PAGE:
2011-2012 Player Profile: Verdell Jones III
It’s time for Inside the Hall’s player-by-player breakdown of the 2011-2012 Indiana Hoosiers. Today: Verdell Jones III.
On the surface, Verdell Jones’ numbers during his junior campaign were respectable. He averaged 12.5 points, 3.3 rebounds and 3.1 assists in just over 28 minutes per contest. Not bad, right?
Peel them back a little further and you can piece together a solid argument that the Hoosiers would have been better off using Jones in a lesser role and redistributing his minutes to more efficient teammates.
His offensive rating (which measures a player’s personal efficiency) was just 94.8. That mark barely eclipsed Jeremiah Rivers (93.5) and Bobby Capobianco (93.8), who were IU’s two worst offensive players. He shot just 67 percent from the foul line and a dismal 29.8 percent from behind the 3-point line. And Jones took 27.2 percent of IU’s shots while on the floor, which was second highest on the team behind Christian Watford.
As Jones prepares to embark on his final season in Assembly Hall, a shift in his role could be pivotal to Indiana’s hopes of climbing out of the Big Ten cellar. His low efficiency marks and high turnover rate (22.4 percent) suggest he should be using fewer possessions and playing off the ball this season. Defensively, Jones was just as responsible as anyone in the backcourt for the 40 percent 3-point mark Big Ten opponents achieved last season.
However, the problem with such a monumental shift is that Jones has logged major minutes and dominated the ball since his freshman season in candy stripes. How would he adjust to playing fewer minutes or moving off the ball and onto the wing? We may soon find out.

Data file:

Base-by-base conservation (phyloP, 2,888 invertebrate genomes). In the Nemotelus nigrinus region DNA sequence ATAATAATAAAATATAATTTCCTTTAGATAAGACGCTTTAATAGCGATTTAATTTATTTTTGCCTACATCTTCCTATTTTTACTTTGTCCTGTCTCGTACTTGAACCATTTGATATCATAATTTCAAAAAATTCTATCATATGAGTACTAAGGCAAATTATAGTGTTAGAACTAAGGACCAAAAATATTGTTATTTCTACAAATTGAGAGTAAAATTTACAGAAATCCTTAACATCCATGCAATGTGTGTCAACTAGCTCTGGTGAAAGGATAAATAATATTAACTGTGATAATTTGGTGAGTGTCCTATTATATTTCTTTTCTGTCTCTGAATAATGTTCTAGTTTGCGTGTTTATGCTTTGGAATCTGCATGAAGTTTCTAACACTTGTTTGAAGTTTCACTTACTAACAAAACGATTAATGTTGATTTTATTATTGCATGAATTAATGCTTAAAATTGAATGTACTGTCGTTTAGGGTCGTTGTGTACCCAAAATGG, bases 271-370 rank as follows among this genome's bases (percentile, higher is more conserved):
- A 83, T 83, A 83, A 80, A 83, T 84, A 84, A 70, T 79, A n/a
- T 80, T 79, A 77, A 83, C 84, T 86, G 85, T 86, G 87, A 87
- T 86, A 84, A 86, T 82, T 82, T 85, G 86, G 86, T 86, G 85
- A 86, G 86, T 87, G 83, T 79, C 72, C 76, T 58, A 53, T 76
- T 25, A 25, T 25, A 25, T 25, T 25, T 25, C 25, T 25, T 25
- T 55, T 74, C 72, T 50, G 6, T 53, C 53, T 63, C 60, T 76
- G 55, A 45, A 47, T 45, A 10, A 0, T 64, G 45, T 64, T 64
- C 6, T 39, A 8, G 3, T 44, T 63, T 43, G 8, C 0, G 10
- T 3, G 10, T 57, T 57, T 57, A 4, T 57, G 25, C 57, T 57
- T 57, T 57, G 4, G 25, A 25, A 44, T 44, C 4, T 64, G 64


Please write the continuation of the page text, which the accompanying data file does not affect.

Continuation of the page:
Best-case: Jones logs more time on the wing to better utilize his strength, which is creating mid-range shots off the dribble and using his craftiness to get into the lane. His free throw percentage increases by at least ten percent.
Worst-case: Indiana keeps Jones on the ball, he continues to use a high number of possessions and more efficient options like Victor Oladipo see fewer opportunities as a result.
Quotable: “We have to stop people this year. Last year, we played the first eight games defensively and then we just stopped playing defense. We have to keep that (defense) going for all 30-plus games. We really have to lock down and guard their best player. We don’t want their guards or big men to have 30 or 20 points. We have to make it difficult for them and where they get their touches and the shots they have.” – Jones to IUHoosiers.com on August 4.
All stats in this piece from KenPom.